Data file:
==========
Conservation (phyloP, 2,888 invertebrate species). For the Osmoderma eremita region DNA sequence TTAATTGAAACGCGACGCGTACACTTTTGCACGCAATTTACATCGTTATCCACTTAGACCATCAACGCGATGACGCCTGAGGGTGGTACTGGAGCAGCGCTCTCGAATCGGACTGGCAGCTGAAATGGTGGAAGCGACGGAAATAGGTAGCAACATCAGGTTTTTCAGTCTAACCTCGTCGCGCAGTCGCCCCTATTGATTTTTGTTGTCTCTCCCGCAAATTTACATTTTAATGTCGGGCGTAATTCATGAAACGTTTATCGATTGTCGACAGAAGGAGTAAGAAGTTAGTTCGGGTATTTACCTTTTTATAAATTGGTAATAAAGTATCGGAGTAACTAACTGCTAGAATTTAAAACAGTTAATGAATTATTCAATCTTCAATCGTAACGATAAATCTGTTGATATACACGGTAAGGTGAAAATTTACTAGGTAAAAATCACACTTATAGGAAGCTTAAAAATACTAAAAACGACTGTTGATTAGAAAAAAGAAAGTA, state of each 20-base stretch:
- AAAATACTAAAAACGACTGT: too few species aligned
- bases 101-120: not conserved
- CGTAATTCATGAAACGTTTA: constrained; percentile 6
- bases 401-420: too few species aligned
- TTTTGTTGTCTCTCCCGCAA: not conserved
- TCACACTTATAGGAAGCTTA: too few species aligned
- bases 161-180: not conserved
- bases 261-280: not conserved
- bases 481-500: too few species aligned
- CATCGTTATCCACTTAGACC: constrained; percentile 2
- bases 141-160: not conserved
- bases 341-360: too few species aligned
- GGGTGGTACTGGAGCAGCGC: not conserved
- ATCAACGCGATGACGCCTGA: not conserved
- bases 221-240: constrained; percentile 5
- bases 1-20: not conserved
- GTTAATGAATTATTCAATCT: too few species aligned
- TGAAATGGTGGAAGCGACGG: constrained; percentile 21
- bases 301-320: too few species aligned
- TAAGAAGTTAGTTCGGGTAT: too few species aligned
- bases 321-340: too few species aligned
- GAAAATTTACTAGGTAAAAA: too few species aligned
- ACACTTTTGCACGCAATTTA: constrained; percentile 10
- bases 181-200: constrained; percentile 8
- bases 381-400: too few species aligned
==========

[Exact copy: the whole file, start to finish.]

Conservation (phyloP, 2,888 invertebrate species). For the Osmoderma eremita region DNA sequence TTAATTGAAACGCGACGCGTACACTTTTGCACGCAATTTACATCGTTATCCACTTAGACCATCAACGCGATGACGCCTGAGGGTGGTACTGGAGCAGCGCTCTCGAATCGGACTGGCAGCTGAAATGGTGGAAGCGACGGAAATAGGTAGCAACATCAGGTTTTTCAGTCTAACCTCGTCGCGCAGTCGCCCCTATTGATTTTTGTTGTCTCTCCCGCAAATTTACATTTTAATGTCGGGCGTAATTCATGAAACGTTTATCGATTGTCGACAGAAGGAGTAAGAAGTTAGTTCGGGTATTTACCTTTTTATAAATTGGTAATAAAGTATCGGAGTAACTAACTGCTAGAATTTAAAACAGTTAATGAATTATTCAATCTTCAATCGTAACGATAAATCTGTTGATATACACGGTAAGGTGAAAATTTACTAGGTAAAAATCACACTTATAGGAAGCTTAAAAATACTAAAAACGACTGTTGATTAGAAAAAAGAAAGTA, state of each 20-base stretch:
- AAAATACTAAAAACGACTGT: too few species aligned
- bases 101-120: not conserved
- CGTAATTCATGAAACGTTTA: constrained; percentile 6
- bases 401-420: too few species aligned
- TTTTGTTGTCTCTCCCGCAA: not conserved
- TCACACTTATAGGAAGCTTA: too few species aligned
- bases 161-180: not conserved
- bases 261-280: not conserved
- bases 481-500: too few species aligned
- CATCGTTATCCACTTAGACC: constrained; percentile 2
- bases 141-160: not conserved
- bases 341-360: too few species aligned
- GGGTGGTACTGGAGCAGCGC: not conserved
- ATCAACGCGATGACGCCTGA: not conserved
- bases 221-240: constrained; percentile 5
- bases 1-20: not conserved
- GTTAATGAATTATTCAATCT: too few species aligned
- TGAAATGGTGGAAGCGACGG: constrained; percentile 21
- bases 301-320: too few species aligned
- TAAGAAGTTAGTTCGGGTAT: too few species aligned
- bases 321-340: too few species aligned
- GAAAATTTACTAGGTAAAAA: too few species aligned
- ACACTTTTGCACGCAATTTA: constrained; percentile 10
- bases 181-200: constrained; percentile 8
- bases 381-400: too few species aligned